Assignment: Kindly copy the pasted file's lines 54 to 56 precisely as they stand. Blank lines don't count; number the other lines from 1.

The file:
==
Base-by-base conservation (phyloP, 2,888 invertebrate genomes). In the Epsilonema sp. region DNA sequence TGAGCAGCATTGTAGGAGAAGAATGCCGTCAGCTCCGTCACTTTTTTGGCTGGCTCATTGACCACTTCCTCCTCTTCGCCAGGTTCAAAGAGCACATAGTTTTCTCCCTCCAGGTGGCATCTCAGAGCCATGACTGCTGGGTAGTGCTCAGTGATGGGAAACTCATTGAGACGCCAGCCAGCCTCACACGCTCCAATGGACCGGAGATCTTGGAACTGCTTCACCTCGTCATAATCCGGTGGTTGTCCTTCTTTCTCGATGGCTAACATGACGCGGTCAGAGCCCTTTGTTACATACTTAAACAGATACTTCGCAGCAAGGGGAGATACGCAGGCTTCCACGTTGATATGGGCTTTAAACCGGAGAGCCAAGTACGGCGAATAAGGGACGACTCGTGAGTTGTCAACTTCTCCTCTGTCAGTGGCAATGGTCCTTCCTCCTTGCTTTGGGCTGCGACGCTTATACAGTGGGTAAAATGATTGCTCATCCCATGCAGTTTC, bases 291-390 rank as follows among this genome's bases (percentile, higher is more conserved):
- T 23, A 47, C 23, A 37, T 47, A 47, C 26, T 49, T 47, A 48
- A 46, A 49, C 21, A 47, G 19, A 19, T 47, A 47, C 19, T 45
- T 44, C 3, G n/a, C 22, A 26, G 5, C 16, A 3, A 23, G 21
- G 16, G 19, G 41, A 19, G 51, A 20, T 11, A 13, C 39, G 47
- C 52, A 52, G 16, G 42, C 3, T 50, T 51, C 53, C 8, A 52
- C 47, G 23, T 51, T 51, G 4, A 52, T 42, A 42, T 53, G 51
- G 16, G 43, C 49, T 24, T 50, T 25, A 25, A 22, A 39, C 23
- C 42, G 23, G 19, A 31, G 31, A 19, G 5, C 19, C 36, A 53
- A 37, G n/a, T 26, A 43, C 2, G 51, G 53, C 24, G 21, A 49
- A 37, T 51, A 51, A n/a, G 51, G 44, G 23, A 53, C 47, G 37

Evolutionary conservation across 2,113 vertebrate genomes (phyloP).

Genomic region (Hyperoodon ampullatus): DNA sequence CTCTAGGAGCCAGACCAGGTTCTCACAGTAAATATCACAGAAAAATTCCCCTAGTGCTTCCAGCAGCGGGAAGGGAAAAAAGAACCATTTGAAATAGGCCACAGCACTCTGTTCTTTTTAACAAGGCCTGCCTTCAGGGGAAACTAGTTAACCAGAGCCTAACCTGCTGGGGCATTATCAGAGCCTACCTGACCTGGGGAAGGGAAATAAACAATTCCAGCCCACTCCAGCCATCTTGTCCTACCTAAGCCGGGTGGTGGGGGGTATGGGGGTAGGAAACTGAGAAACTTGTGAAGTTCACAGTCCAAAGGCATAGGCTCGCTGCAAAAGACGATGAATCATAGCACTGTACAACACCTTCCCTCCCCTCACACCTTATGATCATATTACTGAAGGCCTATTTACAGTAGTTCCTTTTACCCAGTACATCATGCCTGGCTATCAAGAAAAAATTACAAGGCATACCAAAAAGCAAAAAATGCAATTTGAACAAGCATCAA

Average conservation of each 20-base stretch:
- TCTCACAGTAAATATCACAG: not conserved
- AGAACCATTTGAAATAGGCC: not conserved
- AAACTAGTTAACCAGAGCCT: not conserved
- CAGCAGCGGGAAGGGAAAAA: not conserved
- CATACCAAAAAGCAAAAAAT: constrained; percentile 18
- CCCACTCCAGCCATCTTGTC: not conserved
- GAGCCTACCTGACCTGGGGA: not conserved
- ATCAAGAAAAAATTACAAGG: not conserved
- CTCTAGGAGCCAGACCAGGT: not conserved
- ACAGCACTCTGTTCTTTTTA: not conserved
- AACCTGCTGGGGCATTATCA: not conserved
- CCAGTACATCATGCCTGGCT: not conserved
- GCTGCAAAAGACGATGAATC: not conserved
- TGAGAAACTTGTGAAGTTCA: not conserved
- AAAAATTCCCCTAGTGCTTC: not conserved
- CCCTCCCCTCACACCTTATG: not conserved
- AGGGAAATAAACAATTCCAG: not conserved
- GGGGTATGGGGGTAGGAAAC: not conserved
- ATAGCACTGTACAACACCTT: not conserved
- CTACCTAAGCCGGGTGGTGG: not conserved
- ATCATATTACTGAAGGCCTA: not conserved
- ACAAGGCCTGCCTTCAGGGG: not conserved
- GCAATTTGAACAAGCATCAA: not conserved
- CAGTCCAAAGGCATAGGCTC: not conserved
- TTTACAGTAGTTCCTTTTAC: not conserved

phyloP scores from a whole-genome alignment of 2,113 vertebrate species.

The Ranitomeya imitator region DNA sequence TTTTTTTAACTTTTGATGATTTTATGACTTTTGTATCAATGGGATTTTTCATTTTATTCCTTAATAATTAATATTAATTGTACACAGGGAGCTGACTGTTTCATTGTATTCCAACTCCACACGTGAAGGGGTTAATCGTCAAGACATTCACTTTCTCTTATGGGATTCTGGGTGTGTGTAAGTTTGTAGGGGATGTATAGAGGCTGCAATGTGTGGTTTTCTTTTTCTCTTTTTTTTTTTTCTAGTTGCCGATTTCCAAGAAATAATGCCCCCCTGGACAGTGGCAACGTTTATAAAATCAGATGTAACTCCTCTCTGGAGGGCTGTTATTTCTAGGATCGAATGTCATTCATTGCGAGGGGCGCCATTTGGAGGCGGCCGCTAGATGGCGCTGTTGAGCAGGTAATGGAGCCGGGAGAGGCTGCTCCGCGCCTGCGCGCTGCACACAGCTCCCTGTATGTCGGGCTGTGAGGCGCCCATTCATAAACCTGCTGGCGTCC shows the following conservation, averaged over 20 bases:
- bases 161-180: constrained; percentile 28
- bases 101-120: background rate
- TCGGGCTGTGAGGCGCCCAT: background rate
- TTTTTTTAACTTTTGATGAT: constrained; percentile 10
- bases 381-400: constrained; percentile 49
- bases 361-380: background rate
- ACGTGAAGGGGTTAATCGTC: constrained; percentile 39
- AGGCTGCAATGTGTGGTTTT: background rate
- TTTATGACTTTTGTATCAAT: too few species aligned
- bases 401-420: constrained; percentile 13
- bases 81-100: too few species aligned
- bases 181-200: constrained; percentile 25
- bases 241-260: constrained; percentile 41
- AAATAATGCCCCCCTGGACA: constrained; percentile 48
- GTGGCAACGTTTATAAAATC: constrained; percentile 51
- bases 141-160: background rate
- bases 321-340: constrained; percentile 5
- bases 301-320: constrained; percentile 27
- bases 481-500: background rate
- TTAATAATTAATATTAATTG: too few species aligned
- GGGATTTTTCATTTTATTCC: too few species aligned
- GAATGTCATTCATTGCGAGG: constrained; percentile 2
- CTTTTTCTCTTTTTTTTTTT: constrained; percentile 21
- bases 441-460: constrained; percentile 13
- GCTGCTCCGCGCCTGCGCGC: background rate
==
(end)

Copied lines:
- bases 241-260: constrained; percentile 41
- AAATAATGCCCCCCTGGACA: constrained; percentile 48
- GTGGCAACGTTTATAAAATC: constrained; percentile 51